Throughout, I have also remained interested in innovative teaching, as well as public engagement. I regularly am a guest lecturer at Asian medicine schools, and frequently give public lectures in the Philadelphia area.
The past few years have witnessed the meteoric rise of the “Mindfulness Revolution” in mainstream popular media, and the enthusiasm for the study of the health benefits of meditation in American scientific circles is steadily increasing. While growing in sophistication, the literature focusing on mindfulness has tended to overlook the fact that there are many connections between Buddhism and wellbeing that go far beyond mindfulness (and beyond meditation more generally), both historically and today. My research investigates the rich spectrum of therapeutic repertoires and resources that Buddhism has made available to its devotees in history and today — beyond the headlines and social media buzzwords associated with mindfulness.
In virtually all periods and locations, Buddhism has provided individuals with intellectual tools to frame and understand illness, has shaped health-seeking behaviors in conscious and unconscious ways, and has offered a range of popular therapies and institutional structures for delivering healthcare. These have been adapted and elaborated across virtually all of Asia, and have often specifically played a major role in the popularization of the religion in new recipient cultures. Placing our contemporary interests in the benefits of meditation in this wider global context helps us to better appreciate the rich diversity of practical tools for mental and physical healing made available by Buddhism, and contextualizes contemporary developments within a historical framework that does not privilege the modern or Western vantage point.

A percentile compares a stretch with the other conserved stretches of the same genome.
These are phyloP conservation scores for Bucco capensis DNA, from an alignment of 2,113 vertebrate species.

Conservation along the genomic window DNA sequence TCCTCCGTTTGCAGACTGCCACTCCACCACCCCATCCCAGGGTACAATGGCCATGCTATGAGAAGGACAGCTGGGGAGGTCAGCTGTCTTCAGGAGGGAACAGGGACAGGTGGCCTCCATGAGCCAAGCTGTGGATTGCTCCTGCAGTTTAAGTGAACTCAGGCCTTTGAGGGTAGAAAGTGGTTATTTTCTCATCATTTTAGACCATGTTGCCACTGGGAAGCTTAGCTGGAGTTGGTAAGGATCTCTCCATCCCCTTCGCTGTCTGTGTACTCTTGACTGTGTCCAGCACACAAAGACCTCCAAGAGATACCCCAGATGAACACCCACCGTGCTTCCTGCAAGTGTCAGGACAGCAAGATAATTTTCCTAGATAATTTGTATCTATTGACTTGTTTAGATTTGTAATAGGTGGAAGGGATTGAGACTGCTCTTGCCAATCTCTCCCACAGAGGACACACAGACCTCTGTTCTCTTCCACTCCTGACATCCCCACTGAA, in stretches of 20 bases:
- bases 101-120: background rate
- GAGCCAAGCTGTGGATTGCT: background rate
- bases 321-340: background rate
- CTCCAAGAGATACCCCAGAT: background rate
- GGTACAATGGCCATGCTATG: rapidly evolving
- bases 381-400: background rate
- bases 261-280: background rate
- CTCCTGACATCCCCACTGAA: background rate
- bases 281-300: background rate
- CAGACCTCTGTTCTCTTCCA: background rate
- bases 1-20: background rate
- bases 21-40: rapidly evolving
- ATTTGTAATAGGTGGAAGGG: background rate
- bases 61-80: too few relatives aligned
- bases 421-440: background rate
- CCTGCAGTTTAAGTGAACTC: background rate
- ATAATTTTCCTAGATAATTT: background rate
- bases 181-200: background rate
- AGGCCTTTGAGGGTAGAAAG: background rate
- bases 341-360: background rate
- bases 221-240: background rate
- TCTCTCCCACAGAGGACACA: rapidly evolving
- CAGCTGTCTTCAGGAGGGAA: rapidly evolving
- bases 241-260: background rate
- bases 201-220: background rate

At various points in my career, I have studied the relationship between Buddhism and healing in a number of different contexts, including medieval China, modern Thailand, and the contemporary Americas. Building on my interdisciplinary academic background, my work integrates methodologies from history of medicine, religious studies, translation studies, literary studies, and anthropology, among other disciplines. My investigation of the nexus of transnational transmission and local dynamics of reception is driven not by commitment to a specific disciplinary method, but rather by a series of interlocking questions that are inherently interdisciplinary:
What are Buddhism’s doctrinal teachings about health and wellbeing, and how are these transformed by processes of crosscultural translation? How has Buddhism been presented as a healing modality in distinct locations and time periods, and who forwards such positions? How do key institutions, social networks, and transnational flows of information between them influence the implementation of these ideas and practices? How do local and international political and economic interests shape their reception over the long term?
My research on these questions also engages with theoretical matters of interest to the humanities and social sciences more broadly, such as how to model the interactions between cultures, how to understand texts that are products of multiple layers of literary and cultural translation, and how to think about the categories of “religion” and “medicine” in crosscultural context.